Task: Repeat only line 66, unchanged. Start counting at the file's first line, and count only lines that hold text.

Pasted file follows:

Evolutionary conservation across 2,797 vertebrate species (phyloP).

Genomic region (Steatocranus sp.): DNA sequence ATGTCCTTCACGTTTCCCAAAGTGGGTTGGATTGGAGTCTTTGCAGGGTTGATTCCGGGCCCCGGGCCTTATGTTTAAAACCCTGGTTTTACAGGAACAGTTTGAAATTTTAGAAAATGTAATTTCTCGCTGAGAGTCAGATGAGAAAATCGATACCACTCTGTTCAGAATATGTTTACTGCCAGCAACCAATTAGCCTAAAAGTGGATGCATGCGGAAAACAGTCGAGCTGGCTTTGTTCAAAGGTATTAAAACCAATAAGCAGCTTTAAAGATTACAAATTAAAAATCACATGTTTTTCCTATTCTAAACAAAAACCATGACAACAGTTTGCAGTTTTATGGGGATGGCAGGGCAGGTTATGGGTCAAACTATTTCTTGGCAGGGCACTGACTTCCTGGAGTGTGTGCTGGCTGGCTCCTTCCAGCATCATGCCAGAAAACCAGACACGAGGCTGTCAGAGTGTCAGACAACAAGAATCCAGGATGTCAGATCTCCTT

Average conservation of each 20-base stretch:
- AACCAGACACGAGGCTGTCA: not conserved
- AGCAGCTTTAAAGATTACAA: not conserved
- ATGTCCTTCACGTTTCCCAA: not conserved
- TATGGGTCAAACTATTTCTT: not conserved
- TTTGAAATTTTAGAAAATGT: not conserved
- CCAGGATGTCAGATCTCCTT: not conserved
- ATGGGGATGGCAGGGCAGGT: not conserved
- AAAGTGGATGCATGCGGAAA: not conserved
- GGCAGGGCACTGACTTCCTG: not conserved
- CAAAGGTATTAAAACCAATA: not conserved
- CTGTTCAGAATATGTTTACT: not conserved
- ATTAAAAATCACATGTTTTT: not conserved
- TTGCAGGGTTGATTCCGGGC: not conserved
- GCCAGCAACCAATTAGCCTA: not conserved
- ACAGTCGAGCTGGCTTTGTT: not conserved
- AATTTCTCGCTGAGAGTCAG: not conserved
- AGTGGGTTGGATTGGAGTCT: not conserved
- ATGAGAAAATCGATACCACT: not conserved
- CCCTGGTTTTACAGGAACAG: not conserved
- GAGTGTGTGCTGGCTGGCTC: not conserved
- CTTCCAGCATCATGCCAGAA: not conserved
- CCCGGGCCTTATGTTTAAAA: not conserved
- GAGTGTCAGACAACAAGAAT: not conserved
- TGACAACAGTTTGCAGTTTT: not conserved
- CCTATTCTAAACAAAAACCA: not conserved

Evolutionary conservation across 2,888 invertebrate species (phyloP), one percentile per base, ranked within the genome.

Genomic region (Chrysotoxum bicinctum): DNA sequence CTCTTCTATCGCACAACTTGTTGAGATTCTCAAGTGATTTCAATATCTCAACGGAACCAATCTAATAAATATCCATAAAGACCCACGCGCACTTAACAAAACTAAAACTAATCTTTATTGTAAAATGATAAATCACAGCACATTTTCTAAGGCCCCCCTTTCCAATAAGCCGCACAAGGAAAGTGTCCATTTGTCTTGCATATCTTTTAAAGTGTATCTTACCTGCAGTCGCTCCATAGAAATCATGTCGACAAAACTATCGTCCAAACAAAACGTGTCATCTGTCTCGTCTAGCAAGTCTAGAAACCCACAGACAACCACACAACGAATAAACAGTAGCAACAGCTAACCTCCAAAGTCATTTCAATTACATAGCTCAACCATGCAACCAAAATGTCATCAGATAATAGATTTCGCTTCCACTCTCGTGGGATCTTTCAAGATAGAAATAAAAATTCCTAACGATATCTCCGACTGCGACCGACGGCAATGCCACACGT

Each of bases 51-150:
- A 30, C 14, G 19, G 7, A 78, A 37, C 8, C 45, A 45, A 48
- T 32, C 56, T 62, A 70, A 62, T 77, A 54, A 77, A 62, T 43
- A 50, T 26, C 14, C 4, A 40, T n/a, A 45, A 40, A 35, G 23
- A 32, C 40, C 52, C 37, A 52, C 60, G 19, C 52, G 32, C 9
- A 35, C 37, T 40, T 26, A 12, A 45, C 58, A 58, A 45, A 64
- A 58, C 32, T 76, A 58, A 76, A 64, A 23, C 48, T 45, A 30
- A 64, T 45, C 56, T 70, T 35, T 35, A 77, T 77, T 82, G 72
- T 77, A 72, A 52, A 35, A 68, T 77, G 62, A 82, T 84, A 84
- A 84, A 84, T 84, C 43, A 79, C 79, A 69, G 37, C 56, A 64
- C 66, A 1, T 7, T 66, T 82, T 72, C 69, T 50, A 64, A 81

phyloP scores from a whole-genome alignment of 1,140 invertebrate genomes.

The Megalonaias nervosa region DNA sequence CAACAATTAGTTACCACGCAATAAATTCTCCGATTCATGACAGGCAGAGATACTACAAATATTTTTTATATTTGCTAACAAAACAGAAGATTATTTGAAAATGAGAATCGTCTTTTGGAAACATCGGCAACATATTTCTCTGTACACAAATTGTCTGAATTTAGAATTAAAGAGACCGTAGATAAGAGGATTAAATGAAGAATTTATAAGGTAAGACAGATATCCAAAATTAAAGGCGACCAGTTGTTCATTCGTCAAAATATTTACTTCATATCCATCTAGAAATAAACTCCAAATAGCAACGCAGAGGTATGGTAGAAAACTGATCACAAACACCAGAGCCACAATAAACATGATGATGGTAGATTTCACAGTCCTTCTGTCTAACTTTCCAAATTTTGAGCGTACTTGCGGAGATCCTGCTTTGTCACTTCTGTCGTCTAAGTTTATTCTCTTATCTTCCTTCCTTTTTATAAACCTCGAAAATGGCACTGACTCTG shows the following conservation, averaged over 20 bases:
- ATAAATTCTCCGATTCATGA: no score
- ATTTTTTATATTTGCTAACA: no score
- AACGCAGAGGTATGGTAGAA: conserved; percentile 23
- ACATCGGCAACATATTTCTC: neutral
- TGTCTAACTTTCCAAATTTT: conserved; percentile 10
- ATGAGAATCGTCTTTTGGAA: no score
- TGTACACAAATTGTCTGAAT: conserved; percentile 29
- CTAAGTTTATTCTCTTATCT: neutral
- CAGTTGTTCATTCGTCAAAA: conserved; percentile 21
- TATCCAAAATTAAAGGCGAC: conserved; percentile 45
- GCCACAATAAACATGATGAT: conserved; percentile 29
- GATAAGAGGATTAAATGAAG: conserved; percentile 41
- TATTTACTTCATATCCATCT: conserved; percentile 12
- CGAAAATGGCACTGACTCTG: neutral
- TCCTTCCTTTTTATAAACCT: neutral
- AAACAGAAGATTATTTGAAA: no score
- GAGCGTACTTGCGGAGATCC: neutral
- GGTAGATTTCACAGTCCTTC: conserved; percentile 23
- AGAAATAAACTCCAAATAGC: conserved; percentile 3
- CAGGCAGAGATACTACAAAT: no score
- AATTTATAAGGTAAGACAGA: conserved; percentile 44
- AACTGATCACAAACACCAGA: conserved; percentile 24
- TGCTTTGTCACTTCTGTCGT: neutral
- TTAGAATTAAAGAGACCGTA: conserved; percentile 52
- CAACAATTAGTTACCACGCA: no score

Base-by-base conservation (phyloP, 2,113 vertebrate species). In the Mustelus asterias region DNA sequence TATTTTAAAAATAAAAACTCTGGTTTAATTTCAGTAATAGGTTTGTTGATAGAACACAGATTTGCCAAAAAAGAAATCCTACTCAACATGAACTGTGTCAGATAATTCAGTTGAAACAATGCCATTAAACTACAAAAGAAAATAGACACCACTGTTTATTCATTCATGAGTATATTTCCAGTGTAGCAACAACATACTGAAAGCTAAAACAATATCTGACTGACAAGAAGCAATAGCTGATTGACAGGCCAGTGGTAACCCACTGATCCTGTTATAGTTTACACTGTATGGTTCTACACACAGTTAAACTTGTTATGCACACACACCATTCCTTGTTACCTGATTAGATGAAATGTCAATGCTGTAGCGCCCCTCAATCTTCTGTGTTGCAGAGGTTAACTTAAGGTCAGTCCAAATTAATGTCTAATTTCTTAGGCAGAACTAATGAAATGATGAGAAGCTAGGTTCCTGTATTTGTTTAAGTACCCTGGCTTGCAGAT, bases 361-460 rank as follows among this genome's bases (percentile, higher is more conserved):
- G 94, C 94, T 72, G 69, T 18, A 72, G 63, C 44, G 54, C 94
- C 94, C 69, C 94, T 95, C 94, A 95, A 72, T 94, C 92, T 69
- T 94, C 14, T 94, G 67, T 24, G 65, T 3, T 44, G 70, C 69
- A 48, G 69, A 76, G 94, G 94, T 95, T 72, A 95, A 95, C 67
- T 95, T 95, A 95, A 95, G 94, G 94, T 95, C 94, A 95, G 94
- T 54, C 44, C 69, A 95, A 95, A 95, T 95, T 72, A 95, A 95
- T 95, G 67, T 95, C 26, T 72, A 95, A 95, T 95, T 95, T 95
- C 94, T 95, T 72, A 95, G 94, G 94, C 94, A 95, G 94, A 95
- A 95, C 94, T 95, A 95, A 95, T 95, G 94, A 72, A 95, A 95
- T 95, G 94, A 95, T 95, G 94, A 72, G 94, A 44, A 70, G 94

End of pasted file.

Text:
- TGCTTTGTCACTTCTGTCGT: neutral